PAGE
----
Kesha Tanabe spent months urging her friend, Stacey Danner, to get vaccinated against COVID-19 — to set aside skepticism about whether the vaccines had been tested for safety in Black men like him and suspicion over a health care system with a history of racial bias.
But by the time Danner agreed, he was returning from a business trip and already suffering a coronavirus infection. The 46-year-old died of COVID-19 on July 11 after prolonged treatment in intensive care at Hennepin County Medical Center in Minneapolis.
"I believe and hear everything that has been said about disproportionate access to health care," Tanabe said, "and I want Black- and brown-bodied people to grab this bull by the horns and get the shot. Do it for the people like me that will have to take care of you when you are sick. Do it for the people you will leave behind (if you die). Do it for the children that count on you to show up for them. But just do it."
Tanabe and medical leaders spoke Wednesday at HCMC hoping to redirect the debate over COVID-19 vaccination — from politics and social issues to protecting communities and friends from the coronavirus and delta variant that has sparked a fourth pandemic wave.
On Wednesday, Minnesota reported 614 people were hospitalized with COVID-19 in the state, including 171 needing intensive care. The state also reported six more COVID-19 deaths and an additional 1,436 cases, raising Minnesota's pandemic toll to 7,817 deaths and 651,388 infections.
The speakers at HCMC said it is important to acknowledge the concerns that are keeping people from getting vaccinated, including unique worries in communities of color. Some are angry because racial minorities were hit hard in earlier waves of the pandemic when they continued to work in low-wage, front-line occupations that put them at risk. Others resent the pressure to get vaccinated, believing it is motivated by a desire to protect the white majority.
Dr. Aaron Robinson, an HCMC emergency physician, related to those concerns from his upbringing on an American Indian reservation in Wisconsin. However, he said it is frustrating to see so many unvaccinated people coming into the emergency department with COVID-19, and heartbreaking to see so many infections in young people of color.
"I understand there is a lot of fear about the vaccine," he said, "but this is far outweighed by the benefit of the vaccine that is preventing hospitalization, preventing critical illness, and preventing death."
Since June, 60% of patients admitted to HCMC beds with COVID-19 have been Black, and 20% have been Hispanic — a disparity even for an urban trauma center that treats a high volume of racial minorities. Roughly 40% of patients admitted to HCMC with COVID-19 since that time have been younger than 45.
Minnesota's first-dose COVID-19 vaccination rate of 70.6% among eligible people 12 and older exceeds the national average. However, that progress varies by race, from 78.7% in Asian Americans to 66.2% in whites to 57.1% in Blacks and 55.1% in American Indians.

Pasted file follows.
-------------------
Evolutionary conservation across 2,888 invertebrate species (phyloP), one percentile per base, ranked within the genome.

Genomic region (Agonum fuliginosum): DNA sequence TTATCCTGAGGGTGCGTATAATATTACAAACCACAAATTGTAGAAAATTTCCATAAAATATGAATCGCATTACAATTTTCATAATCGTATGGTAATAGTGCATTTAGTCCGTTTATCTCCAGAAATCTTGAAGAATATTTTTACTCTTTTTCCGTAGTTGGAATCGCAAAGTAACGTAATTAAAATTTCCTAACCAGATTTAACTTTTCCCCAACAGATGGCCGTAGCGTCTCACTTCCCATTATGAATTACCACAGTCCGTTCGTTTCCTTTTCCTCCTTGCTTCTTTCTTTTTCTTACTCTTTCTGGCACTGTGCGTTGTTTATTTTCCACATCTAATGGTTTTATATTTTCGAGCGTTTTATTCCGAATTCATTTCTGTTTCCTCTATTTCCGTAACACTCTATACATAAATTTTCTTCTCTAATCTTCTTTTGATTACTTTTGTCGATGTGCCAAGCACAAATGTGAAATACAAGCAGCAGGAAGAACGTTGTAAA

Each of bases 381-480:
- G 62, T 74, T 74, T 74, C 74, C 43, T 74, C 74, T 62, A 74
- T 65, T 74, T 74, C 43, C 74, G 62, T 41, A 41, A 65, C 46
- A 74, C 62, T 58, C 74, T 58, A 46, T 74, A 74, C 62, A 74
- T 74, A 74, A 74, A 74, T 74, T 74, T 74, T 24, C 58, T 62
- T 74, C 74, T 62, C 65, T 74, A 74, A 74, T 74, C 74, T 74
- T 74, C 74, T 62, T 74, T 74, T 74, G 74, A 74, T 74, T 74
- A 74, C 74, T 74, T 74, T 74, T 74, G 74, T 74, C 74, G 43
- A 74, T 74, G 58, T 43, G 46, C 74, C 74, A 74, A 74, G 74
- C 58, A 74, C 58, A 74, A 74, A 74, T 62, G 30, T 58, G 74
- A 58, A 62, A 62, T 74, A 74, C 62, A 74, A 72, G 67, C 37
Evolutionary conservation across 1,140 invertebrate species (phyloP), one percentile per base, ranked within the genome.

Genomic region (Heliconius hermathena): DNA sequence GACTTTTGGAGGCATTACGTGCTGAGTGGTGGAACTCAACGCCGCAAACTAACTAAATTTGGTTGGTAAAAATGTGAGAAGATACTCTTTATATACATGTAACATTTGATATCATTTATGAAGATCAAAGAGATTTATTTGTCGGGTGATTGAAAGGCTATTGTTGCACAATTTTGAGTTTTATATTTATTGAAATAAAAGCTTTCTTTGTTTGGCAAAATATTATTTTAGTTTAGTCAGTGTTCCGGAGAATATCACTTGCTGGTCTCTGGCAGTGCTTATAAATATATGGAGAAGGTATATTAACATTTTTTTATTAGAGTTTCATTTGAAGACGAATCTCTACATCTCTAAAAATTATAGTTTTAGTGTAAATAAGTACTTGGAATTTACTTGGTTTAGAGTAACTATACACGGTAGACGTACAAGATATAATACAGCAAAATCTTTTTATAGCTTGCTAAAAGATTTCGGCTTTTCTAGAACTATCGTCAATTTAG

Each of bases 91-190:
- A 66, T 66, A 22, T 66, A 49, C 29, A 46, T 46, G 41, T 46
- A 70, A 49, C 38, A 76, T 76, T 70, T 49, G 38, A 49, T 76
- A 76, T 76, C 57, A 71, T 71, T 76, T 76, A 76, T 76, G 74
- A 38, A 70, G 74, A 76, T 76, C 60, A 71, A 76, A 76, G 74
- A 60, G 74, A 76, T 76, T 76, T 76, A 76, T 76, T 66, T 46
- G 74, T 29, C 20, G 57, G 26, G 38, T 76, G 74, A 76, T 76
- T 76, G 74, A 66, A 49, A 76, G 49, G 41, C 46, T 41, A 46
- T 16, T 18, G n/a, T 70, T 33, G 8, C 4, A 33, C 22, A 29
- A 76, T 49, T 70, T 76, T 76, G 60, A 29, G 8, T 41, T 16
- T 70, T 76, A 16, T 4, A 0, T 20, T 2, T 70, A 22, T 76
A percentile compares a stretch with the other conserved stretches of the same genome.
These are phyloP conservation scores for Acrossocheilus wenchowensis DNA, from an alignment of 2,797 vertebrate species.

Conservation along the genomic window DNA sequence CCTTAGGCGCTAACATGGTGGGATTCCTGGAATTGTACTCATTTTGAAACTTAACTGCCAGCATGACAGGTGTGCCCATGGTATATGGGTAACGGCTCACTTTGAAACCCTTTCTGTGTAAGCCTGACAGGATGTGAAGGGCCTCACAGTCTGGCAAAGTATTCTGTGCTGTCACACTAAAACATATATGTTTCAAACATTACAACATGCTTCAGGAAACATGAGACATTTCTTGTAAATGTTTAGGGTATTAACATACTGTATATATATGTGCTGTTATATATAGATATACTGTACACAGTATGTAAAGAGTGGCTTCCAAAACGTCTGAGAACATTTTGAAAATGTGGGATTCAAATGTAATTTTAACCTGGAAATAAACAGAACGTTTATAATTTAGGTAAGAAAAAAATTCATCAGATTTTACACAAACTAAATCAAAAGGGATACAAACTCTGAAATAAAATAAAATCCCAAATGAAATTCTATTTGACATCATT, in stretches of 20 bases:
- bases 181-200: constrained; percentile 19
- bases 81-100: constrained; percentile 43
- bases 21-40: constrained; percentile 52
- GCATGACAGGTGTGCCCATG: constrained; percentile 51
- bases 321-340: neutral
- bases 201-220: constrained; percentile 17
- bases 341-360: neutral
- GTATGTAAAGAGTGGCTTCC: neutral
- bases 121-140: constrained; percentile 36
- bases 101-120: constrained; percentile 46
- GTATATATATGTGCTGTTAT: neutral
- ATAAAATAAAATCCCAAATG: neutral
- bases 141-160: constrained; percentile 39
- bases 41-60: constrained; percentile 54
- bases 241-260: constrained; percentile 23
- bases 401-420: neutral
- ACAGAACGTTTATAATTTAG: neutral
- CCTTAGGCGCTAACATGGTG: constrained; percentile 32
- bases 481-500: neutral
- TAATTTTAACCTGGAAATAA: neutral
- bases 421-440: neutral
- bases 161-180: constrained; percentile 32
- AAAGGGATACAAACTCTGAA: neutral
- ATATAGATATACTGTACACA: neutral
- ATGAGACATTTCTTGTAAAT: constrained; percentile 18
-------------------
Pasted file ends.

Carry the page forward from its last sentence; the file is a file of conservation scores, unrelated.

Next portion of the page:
WCCO radio personality Sheletta Brundidge, who is Black, said she had no interest in COVID-19 vaccination because of prior encounters with doctors who discounted her medical conditions and accused her of just seeking pain pills. Then her 15-year-old son reminded her of the toll on her children if she died.
"It was my son reminding me that, if I call myself a community activist, I can't just stay in the house and hope everybody else gets vaccinated," Brundidge said. "I have to do my part, but more than that, I have to do it [even if I'm] afraid. I am scared. I don't know what's in the vaccine. I don't trust hospitals or doctors. But if I want to stay alive with the surge in the delta variant, then I have to get vaccinated."
Studies have shown a declining rate of vaccine effectiveness against preventing any infections amid the emergence of the delta variant, which is believed to be causing more than 90% of Minnesota's new infections. However, the studies show that the vaccines remain strongly protective against severe COVID-19 illnesses, hospitalizations or deaths, which is what federal regulators approved them for in the first place.
Minneapolis-based Allina Health reported 125 patients with COVID-19 admitted to inpatient beds in its Twin Cities-area hospitals Aug. 29. Ninety hadn't been vaccinated; 30 were fully vaccinated, and five had received only the first of two doses.
Robinson said he had encountered only a few vaccinated patients with COVID-19 in the ER and that their level of illness and need for hospital admission was much lower.
"The people that have had breakthrough cases that have been fully vaccinated already complain about nothing more than a sore throat or maybe a headache," he said. "They never get admitted, and they are the people coming in just to get tested because they are having some symptoms and had an exposure."
Jeremy Olson • 612-673-7744